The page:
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Elizabeth Maruma Mrema, a lifelong diplomat from the United Republic of Tanzania, in late 2019 assumed the role of Executive Secretary of the United Nations Convention on Biological Diversity (CBD), in the countdown to the Convention’s 2020 Conference of the Parties with the potential for the sixth wave of mass extinctions hanging in the balance. A May 2019 report by a panel of global expert scientists found that “nature is declining globally at rates unprecedented in human history – and the rate of species extinctions is accelerating, with grave impacts on people around the world now.” No pressure!
But Maruma Mrema has the experience and stick-to-it-ness for the task. She is a lawyer by training and before taking on her current role had worked with UN Environment Program for more than 20 years on the development, implementation, and enforcement of environmental laws at the national, regional, and international levels. In her time at the United Nations, she worked on the ground on capacity building and compliance and enforcement projects related to environmental law and various multilateral environmental conventions.
When the COVID-19 pandemic forced the delay of the CBD Conference of the Parties, it gave the body some extra time to get organized behind a common goal — conserving thirty percent of the planet by 2030. And Maruma Mrema was quite clear about the steep challenge ahead. Last year when we spoke with her, she was brutally honest about the fact that the nations of the world had not made the UN goal of conserving ten percent of the planet by 2020 while remaining optimistic about the future given growing support for #30×30.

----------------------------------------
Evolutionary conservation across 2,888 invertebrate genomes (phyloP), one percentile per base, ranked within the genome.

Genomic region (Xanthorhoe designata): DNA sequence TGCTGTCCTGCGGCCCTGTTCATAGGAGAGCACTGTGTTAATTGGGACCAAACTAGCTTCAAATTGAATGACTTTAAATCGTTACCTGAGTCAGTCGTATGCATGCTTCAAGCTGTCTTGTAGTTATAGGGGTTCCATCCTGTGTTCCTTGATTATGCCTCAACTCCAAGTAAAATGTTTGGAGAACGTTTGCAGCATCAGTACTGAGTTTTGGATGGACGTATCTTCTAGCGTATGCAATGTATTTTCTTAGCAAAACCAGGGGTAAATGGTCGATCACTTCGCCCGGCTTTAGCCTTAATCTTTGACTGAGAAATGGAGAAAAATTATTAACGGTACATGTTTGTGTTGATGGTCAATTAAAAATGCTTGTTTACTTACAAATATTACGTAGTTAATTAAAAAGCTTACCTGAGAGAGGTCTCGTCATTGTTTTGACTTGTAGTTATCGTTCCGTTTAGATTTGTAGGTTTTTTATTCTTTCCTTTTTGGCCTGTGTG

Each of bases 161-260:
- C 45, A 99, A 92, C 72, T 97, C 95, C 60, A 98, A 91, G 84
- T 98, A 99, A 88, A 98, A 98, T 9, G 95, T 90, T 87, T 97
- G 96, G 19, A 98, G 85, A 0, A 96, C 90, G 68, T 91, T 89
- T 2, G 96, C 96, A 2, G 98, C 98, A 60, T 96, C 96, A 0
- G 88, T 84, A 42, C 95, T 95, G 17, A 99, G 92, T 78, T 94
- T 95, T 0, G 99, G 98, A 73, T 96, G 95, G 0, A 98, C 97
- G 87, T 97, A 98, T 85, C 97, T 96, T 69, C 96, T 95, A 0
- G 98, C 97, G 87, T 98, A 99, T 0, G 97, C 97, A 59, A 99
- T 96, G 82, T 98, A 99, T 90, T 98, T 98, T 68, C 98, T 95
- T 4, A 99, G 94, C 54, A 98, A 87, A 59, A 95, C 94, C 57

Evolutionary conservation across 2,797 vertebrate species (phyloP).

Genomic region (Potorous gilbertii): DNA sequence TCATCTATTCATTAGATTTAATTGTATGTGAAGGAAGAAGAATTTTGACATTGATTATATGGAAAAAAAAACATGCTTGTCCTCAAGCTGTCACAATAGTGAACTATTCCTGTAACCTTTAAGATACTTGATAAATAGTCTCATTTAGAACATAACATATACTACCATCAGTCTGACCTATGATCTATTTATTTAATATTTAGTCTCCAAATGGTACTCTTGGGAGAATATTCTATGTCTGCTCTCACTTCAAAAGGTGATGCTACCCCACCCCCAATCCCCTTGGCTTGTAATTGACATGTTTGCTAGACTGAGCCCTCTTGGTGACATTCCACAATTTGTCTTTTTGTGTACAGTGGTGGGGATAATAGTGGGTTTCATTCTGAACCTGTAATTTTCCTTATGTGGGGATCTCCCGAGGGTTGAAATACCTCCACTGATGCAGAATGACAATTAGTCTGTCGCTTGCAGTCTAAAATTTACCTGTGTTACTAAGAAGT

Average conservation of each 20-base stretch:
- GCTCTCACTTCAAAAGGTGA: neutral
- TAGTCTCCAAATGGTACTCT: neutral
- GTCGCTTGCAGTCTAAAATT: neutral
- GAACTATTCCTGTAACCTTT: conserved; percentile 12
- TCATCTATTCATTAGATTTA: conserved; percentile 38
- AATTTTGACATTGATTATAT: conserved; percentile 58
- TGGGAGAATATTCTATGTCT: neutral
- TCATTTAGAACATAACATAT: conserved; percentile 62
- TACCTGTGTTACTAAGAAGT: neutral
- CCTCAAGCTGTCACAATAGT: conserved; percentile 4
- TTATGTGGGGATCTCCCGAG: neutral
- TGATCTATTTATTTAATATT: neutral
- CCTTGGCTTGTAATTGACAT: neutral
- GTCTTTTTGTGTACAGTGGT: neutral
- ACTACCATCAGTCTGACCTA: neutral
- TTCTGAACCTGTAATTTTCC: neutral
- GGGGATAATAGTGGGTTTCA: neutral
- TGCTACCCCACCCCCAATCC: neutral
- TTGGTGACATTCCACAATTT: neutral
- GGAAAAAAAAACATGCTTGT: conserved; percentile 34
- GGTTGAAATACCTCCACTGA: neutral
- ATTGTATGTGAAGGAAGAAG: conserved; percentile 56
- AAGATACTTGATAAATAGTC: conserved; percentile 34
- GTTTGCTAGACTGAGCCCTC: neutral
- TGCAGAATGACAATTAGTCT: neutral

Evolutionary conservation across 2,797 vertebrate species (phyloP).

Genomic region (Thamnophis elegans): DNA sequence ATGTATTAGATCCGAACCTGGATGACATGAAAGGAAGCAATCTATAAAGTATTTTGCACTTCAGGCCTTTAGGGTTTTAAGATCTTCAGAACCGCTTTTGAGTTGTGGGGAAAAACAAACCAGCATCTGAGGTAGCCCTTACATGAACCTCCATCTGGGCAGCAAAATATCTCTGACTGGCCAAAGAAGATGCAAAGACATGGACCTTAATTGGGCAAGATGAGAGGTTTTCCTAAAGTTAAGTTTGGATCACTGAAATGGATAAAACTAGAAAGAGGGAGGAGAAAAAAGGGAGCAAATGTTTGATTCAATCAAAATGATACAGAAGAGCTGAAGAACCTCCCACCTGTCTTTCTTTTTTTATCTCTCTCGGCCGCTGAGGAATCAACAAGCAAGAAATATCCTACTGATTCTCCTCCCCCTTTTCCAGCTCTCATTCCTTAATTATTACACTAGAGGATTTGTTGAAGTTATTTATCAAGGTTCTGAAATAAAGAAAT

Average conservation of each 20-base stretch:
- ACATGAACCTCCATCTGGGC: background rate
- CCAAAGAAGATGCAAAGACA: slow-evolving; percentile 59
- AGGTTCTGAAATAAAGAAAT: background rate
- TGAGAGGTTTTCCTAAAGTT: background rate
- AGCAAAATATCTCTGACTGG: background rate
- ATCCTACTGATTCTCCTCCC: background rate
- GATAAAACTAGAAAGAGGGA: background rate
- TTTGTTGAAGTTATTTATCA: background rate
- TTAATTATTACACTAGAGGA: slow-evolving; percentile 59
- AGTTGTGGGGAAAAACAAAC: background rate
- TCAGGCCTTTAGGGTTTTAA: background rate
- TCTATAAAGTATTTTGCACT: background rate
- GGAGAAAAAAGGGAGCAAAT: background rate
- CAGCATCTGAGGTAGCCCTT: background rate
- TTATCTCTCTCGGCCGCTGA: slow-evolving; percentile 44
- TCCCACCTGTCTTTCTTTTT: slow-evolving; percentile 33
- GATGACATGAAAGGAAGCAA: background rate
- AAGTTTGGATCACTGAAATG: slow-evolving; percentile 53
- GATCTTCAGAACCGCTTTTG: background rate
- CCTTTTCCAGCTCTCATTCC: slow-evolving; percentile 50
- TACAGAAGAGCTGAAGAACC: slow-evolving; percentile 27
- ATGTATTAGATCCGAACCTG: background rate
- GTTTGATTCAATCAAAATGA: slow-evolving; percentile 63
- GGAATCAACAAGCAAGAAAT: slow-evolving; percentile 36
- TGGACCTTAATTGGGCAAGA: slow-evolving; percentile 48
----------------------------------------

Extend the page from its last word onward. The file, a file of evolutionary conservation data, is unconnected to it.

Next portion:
by Minka Kelly, Actress and IFAW Global Ambassador As a Global Ambassador for the International Fund for Animal Welfare (IFAW), I’ve known for years that there are more tigers in captivity in the U.S. than remain free in the wild today. Hearing this stunning fact never fails to shock me. I’ve had the opportunity to […]
A coalition of environmental groups is urging the National Oceanic and Atmospheric Administration (NOAA) to set an 11.5 mph limit on shipping speeds in an 11,500 square mile stretch of water off the Gulf Coast of Florida and Alabama.
Why This Matters: Whales, despite operating at the top of their food chains, face mass casualties and mortal threats from human activity.
by Natasha Lasky, ODP Staff Writer The UK government is formally recognizing animals as sentient beings for the first time — a major win for animal welfare activists. This announcement comes along with a series of bills that ensure the health and safety of Britain’s animals, including microchipping cats, stopping the ownership of primate as […]
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